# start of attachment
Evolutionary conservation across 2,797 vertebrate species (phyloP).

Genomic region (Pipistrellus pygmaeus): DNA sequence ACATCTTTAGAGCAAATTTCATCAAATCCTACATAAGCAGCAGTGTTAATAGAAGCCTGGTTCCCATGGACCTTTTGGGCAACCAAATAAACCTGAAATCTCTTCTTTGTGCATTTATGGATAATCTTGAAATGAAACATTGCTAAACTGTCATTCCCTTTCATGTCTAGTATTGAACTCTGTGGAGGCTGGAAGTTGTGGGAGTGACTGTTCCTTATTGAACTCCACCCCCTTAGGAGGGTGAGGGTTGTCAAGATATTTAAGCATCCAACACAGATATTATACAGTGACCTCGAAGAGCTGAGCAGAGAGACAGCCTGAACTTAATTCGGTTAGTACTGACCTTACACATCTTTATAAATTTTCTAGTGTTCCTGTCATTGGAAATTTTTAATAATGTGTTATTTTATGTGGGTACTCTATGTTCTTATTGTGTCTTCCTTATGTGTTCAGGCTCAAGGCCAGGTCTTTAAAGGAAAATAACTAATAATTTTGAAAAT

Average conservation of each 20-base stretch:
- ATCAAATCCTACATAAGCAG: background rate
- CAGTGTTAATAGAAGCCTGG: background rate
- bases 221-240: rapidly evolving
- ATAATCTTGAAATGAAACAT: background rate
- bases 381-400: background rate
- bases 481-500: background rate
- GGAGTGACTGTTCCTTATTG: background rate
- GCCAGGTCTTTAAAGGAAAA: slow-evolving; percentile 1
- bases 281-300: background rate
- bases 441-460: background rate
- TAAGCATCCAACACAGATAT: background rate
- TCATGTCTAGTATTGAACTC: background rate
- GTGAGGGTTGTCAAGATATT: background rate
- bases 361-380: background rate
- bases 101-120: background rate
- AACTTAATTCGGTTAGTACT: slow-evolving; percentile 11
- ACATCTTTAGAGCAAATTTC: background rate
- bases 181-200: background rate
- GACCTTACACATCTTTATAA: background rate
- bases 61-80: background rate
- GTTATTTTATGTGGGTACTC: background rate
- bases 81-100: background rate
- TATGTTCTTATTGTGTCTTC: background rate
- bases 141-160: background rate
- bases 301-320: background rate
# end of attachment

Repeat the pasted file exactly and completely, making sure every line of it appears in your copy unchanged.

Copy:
Evolutionary conservation across 2,797 vertebrate species (phyloP).

Genomic region (Pipistrellus pygmaeus): DNA sequence ACATCTTTAGAGCAAATTTCATCAAATCCTACATAAGCAGCAGTGTTAATAGAAGCCTGGTTCCCATGGACCTTTTGGGCAACCAAATAAACCTGAAATCTCTTCTTTGTGCATTTATGGATAATCTTGAAATGAAACATTGCTAAACTGTCATTCCCTTTCATGTCTAGTATTGAACTCTGTGGAGGCTGGAAGTTGTGGGAGTGACTGTTCCTTATTGAACTCCACCCCCTTAGGAGGGTGAGGGTTGTCAAGATATTTAAGCATCCAACACAGATATTATACAGTGACCTCGAAGAGCTGAGCAGAGAGACAGCCTGAACTTAATTCGGTTAGTACTGACCTTACACATCTTTATAAATTTTCTAGTGTTCCTGTCATTGGAAATTTTTAATAATGTGTTATTTTATGTGGGTACTCTATGTTCTTATTGTGTCTTCCTTATGTGTTCAGGCTCAAGGCCAGGTCTTTAAAGGAAAATAACTAATAATTTTGAAAAT

Average conservation of each 20-base stretch:
- ATCAAATCCTACATAAGCAG: background rate
- CAGTGTTAATAGAAGCCTGG: background rate
- bases 221-240: rapidly evolving
- ATAATCTTGAAATGAAACAT: background rate
- bases 381-400: background rate
- bases 481-500: background rate
- GGAGTGACTGTTCCTTATTG: background rate
- GCCAGGTCTTTAAAGGAAAA: slow-evolving; percentile 1
- bases 281-300: background rate
- bases 441-460: background rate
- TAAGCATCCAACACAGATAT: background rate
- TCATGTCTAGTATTGAACTC: background rate
- GTGAGGGTTGTCAAGATATT: background rate
- bases 361-380: background rate
- bases 101-120: background rate
- AACTTAATTCGGTTAGTACT: slow-evolving; percentile 11
- ACATCTTTAGAGCAAATTTC: background rate
- bases 181-200: background rate
- GACCTTACACATCTTTATAA: background rate
- bases 61-80: background rate
- GTTATTTTATGTGGGTACTC: background rate
- bases 81-100: background rate
- TATGTTCTTATTGTGTCTTC: background rate
- bases 141-160: background rate
- bases 301-320: background rate